Results: Color Gamut And Performance
Both panels in today’s review are wide-gamut monitors, designed to render 100 percent of the Adobe RGB 1998 color space. This means that more of the visible spectrum of color is displayed. If you look at the CIE charts below, you’ll see the fin-shaped area that represents all the color visible to the human eye. The triangle formed by the three primary colors is the gamut actually shown by the display. The Adobe RGB 1998 gamut extends the sRGB/Rec 709 spec by about 30 percent, mostly towards the green region of the chart. We adjusted our graphs to show both screens’ measurements relative to the larger color space.
Color gamut is measured using a saturation sweep that samples the six main colors (red, green, blue, cyan, magenta, and yellow) at five saturation levels (20, 40, 60, 80, and 100%). This provides a more realistic view of color accuracy. Since there are no color management controls on either monitor, we're only showing the post-calibration graphs (although we’re sure they'd look pretty much the same out-of-box).
The ZR30w tracks the larger gamut pretty well except for the red primary and magenta secondary colors, which are a little over-saturated. The rest of the color points are quite good with only tiny errors at all five saturation levels. This is excellent performance. Color luminance is a little hot for green, blue, and cyan, but very good for red, magenta, and yellow. We recommend creating a custom monitor profile for any screen intended for precise photo and graphics work. This way, small errors can be compensated for and matched to your camera and output devices.
Double Sight DS-309W
Overall performance is a little better on the DoubleSight. Like the HP, red and magenta are slightly oversaturated. Color luminance is low for red, blue, and magenta, but nearly perfect for the other colors. The DS-309W does squeak under the average Delta E three line with a value of 2.5. This is excellent performance.
Here is how both panels compare to other recently-tested monitors.
None of the monitors in the group have any significant color accuracy issues. Even though the HP is on the bottom, its value of 3.5 is respectable. Remember that this is an average of 30 measurements. All of the screens offer professional-level color quality. The Samsung S27B970D continues to lead this benchmark, followed closely by the value champ, Auria's EQ276W.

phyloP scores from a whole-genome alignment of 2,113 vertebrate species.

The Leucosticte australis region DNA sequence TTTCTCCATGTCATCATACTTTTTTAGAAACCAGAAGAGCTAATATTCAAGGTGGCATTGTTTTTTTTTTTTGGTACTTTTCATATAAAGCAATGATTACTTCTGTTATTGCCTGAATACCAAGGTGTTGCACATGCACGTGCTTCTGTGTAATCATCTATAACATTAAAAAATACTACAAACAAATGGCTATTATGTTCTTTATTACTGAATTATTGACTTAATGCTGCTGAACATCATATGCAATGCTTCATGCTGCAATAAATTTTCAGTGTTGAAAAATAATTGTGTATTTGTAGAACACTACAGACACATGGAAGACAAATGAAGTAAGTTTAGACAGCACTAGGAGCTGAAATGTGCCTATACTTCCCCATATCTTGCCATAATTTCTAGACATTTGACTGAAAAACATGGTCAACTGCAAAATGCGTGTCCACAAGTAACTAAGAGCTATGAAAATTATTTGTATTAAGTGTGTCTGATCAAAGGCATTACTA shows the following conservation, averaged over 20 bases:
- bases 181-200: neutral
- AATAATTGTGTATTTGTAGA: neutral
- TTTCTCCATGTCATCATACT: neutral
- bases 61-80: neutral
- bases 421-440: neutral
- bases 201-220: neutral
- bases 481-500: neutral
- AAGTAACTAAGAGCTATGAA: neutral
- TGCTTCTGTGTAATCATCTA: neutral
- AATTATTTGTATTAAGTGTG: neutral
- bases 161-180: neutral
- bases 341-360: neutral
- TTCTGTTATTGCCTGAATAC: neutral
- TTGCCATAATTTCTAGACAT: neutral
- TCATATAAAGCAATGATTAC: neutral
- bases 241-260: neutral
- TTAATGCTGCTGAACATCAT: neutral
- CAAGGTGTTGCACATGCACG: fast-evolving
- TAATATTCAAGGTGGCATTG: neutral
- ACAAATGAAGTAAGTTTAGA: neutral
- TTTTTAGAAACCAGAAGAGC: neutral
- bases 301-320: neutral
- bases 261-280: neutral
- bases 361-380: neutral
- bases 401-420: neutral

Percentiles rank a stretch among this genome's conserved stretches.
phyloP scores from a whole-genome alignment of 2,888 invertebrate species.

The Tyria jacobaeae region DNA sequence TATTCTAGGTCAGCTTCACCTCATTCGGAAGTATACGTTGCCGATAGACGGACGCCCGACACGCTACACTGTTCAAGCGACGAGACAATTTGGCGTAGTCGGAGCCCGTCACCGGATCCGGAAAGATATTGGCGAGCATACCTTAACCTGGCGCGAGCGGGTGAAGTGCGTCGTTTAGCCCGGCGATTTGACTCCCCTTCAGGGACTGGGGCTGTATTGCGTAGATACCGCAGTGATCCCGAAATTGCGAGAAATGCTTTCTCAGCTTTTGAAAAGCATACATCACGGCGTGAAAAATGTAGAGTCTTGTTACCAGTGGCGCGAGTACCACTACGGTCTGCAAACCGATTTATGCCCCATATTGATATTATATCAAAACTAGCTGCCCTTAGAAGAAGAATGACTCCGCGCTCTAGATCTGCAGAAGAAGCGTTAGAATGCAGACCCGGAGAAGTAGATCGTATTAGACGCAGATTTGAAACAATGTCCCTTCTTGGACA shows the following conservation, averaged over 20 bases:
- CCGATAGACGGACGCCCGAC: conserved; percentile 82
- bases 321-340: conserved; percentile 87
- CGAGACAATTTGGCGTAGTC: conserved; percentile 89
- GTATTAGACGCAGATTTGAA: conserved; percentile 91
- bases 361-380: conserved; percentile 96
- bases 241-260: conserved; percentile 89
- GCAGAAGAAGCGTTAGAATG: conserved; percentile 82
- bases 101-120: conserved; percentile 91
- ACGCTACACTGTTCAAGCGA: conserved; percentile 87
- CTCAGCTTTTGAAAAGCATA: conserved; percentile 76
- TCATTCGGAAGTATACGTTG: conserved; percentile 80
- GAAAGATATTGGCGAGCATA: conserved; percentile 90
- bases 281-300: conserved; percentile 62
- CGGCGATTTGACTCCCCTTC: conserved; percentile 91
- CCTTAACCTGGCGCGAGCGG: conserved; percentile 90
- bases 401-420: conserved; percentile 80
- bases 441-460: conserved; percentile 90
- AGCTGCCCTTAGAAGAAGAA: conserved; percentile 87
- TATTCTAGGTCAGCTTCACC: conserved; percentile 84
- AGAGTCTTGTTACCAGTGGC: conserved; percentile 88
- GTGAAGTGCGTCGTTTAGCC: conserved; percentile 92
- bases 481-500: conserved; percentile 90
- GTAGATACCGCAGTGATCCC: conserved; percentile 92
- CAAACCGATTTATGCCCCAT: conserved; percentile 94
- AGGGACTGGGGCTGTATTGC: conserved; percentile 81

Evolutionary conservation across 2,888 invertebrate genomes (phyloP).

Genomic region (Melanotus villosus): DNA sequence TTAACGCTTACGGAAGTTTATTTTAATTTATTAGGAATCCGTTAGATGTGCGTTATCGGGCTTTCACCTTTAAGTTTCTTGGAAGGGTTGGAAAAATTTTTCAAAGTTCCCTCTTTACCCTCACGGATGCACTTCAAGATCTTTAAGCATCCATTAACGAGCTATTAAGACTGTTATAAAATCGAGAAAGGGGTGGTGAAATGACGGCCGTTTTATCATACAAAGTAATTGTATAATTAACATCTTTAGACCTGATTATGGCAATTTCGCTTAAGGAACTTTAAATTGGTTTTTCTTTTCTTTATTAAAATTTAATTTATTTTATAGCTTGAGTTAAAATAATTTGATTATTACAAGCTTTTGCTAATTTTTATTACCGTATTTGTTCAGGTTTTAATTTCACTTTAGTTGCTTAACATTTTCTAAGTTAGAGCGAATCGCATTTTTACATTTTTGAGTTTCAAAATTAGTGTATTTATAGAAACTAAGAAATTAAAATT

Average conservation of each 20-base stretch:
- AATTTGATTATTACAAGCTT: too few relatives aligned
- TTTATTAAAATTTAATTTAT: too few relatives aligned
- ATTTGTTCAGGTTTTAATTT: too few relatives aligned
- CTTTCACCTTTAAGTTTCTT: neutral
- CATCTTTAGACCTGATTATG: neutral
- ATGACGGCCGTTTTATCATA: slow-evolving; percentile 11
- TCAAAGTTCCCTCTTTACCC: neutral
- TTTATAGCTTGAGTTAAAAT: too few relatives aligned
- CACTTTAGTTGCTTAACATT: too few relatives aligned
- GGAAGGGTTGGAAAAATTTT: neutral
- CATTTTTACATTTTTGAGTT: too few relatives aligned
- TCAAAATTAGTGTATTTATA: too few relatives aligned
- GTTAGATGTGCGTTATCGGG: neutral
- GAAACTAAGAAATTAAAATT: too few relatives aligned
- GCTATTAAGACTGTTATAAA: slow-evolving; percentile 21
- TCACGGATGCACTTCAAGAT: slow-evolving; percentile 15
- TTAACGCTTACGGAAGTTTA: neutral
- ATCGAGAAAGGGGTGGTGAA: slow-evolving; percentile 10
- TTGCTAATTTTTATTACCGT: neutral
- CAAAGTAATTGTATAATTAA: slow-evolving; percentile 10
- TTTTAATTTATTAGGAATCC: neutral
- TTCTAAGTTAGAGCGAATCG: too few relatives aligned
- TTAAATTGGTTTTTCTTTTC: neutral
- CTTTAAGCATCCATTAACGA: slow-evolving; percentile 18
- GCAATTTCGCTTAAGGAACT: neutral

Gamut Volume: Adobe RGB 1998
There are basically two categories of displays in use today: those that conform to the sRGB/Rec 709 standard like HDTVs, and wide-gamut panels that show as much as 100 percent of the Adobe RGB 1998 spec. We use Gamutvision to calculate the gamut volume, based on an ICC profile created from actual measurements.
The DS-309W displays a tick more of the Adobe RGB 1998 gamut than the ZR30w. The difference is negligible and not visible to the naked eye. The other screens are sRGB monitors and display the correct 68-72 percent gamut as they should. If you watch video or play games on either of the screens in today’s review, you will see that reds and greens look a little unnatural. It is important to match a display to its intended content. Unless you need the extra color saturation available on these panels, you may be dissatisfied with the color rendering of typical image content. We’d love to see selectable color gamuts on monitors like these. Any panel that renders Adobe RGB 1998 is capable of rendering sRGB. Many consumer TVs have this feature, so there’s no reason to omit it on a computer monitor.